I have Movable Type up and running on my site, and this blog you see is in it now. However, I’m still working on moving my old blog posts from Blogger into Movable type, and I’m only about half done. The difficulty is with Blogger, not with the new content management system. Within Blogger, I can only export 999 posts at a time, which is not all of my posts by a long shot. That’s why if you look at my journal page it appears that my blog only goes back to 2003; that’s only the most recent 999 posts. And within Blogger, to get at those other earlier posts to export then, I have to delete the recent 999 one by one.

The other thing that kinda bites is that I lose all the comments made on posts in the past, because Blogger can’t export them. So I need you all to go back through my blog and write the same comments that you wrote before. 🙂 Heh.

Continue ReadingBlog Frustration

Finally! I was able to fix my blogger templates

Sometime back in May, blogger stopped supporting my archive index page, and they failed to tell me about it. So since then, my archive pages haven’t been updating. I noticed the problem two weeks ago, and since then have been struggling with blogger help to figure out how to solve the problem.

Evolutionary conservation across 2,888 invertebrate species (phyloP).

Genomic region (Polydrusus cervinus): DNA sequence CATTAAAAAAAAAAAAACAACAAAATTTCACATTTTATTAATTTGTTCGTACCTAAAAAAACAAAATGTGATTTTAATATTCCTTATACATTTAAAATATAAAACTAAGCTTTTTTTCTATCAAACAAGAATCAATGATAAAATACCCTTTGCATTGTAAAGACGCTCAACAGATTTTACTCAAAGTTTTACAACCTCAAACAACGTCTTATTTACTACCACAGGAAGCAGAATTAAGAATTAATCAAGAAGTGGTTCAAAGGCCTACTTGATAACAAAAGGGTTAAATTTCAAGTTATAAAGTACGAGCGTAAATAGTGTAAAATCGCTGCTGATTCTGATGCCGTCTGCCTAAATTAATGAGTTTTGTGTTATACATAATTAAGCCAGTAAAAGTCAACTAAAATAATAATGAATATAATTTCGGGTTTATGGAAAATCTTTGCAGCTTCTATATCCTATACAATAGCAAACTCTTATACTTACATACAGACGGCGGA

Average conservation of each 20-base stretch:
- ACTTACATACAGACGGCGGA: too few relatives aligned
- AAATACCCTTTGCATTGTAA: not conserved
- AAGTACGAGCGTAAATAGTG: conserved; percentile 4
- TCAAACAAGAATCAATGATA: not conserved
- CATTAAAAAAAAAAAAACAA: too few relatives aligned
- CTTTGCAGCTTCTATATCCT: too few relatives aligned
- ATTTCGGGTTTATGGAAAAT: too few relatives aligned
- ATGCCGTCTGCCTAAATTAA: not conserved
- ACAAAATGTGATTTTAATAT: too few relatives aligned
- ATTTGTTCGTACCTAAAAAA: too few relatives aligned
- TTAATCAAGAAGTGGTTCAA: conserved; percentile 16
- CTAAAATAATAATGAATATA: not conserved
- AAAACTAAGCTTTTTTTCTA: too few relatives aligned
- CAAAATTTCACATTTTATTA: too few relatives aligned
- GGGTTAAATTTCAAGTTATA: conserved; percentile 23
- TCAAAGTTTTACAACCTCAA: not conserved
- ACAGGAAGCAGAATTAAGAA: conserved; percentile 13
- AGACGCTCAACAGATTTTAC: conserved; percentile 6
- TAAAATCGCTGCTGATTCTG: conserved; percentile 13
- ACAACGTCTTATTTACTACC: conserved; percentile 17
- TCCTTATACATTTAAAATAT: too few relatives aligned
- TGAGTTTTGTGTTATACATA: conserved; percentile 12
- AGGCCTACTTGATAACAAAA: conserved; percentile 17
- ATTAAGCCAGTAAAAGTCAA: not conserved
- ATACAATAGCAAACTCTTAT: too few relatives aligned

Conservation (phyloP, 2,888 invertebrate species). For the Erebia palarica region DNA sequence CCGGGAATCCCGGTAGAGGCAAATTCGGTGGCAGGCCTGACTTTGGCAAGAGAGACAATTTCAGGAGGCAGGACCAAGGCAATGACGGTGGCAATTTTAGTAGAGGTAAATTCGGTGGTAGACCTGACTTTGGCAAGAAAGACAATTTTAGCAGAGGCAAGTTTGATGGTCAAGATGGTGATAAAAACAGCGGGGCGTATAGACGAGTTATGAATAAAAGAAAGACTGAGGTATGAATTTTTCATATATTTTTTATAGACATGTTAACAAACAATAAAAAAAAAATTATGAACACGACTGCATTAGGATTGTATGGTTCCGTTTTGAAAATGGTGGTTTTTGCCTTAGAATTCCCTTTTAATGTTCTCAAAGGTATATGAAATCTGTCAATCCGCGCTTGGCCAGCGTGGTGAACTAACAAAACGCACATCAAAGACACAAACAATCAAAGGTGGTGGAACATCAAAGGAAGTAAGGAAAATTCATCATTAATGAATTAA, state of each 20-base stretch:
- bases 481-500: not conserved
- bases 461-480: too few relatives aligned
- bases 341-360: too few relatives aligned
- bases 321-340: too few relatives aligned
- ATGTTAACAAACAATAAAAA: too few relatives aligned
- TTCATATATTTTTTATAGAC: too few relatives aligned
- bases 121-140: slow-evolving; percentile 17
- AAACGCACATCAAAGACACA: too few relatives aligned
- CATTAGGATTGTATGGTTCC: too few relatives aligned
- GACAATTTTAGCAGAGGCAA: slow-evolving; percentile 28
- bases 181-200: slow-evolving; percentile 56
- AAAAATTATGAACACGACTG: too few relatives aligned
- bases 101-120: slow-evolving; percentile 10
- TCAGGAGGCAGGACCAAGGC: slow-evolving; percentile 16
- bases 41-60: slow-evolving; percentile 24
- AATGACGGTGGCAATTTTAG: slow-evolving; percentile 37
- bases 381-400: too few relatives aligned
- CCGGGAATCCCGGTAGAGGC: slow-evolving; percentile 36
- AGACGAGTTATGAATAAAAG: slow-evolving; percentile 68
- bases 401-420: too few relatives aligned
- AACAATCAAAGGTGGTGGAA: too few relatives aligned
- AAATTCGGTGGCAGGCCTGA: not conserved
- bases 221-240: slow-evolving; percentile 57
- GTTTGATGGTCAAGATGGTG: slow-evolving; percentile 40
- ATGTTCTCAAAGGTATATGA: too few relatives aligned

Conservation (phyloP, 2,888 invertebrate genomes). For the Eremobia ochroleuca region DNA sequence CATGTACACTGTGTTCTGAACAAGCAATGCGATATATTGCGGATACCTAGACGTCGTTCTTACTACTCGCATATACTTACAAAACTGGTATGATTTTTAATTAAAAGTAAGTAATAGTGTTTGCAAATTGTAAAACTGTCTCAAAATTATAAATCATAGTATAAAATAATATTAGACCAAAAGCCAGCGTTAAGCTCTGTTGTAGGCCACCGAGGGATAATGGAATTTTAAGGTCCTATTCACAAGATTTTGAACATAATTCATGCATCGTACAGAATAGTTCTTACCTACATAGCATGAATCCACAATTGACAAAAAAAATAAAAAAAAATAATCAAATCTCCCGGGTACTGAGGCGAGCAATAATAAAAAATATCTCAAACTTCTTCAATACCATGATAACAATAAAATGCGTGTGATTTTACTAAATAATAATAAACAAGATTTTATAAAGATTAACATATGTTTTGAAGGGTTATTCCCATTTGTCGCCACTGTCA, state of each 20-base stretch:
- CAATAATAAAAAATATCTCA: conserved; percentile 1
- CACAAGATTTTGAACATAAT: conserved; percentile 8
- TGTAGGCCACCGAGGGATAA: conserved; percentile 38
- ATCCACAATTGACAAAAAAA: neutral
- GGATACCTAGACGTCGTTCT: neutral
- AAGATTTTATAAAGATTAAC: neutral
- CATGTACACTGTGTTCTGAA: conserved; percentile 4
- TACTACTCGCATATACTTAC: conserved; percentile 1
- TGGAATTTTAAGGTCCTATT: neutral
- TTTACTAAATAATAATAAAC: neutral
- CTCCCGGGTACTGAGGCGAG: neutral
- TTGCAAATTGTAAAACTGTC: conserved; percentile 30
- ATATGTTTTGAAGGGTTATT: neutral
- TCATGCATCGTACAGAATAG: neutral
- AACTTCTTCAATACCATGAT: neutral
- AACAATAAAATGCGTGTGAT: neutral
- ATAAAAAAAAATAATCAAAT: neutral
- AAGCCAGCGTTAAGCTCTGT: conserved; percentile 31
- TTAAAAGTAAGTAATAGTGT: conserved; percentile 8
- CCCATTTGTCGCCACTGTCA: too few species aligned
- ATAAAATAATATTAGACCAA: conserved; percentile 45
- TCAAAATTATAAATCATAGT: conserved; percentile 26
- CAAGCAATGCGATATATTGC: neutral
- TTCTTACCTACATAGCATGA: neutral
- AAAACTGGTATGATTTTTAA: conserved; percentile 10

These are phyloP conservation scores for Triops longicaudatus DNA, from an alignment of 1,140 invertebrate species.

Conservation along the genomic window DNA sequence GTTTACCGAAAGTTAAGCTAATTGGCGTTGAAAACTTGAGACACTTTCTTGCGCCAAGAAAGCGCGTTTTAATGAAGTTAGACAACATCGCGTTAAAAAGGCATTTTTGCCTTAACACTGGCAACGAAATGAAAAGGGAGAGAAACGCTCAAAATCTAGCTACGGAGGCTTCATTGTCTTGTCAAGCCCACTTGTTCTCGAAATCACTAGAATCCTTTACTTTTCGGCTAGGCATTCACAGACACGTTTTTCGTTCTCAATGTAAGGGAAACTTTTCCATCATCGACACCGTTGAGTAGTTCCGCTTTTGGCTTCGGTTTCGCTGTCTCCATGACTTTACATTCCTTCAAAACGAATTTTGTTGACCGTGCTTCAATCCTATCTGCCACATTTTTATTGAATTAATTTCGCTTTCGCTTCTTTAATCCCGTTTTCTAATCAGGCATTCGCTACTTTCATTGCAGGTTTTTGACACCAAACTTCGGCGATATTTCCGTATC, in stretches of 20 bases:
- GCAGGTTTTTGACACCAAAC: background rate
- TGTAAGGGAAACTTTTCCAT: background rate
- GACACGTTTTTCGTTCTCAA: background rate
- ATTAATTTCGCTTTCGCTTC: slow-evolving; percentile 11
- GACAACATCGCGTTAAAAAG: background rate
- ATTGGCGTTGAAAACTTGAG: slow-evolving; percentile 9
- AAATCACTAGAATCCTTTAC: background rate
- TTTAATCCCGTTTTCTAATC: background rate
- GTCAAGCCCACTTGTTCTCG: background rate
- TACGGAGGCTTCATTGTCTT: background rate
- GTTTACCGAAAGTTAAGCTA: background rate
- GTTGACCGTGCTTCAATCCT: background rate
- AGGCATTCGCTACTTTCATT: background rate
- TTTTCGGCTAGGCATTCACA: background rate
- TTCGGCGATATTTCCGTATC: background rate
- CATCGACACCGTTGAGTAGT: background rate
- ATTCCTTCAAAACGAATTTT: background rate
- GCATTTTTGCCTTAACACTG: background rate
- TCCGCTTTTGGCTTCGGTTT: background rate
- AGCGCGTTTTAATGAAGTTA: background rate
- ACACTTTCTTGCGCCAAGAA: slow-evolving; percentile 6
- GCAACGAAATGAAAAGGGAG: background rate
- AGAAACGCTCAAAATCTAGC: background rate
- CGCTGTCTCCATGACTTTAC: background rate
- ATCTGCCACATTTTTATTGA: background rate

I finally got it to publish and update correctly, so all of my archives are accessible. Yeah!

Continue ReadingFinally! I was able to fix my blogger templates

blogger is set up

Okay. Blogger is set up and I finally got it working the way I want it to. I only hope that I can figure out how to archive stuff the way I want. Tonight is the big Buca de Beppo Xmas bash/White Elephant party. Should be very interesting.

UPDATE: Prior to this post, I had been building my journal entries by hand. This post is the first official post I made in a content management system, so everything dated prior to this was originally a static html page. I later switched over to Movable Type to manage my content, and then moved to Word Press in 2012. I went looking for some photos of that White Elephant party, but apparently I never posted any of them to Flickr for December 2000.

Continue Readingblogger is set up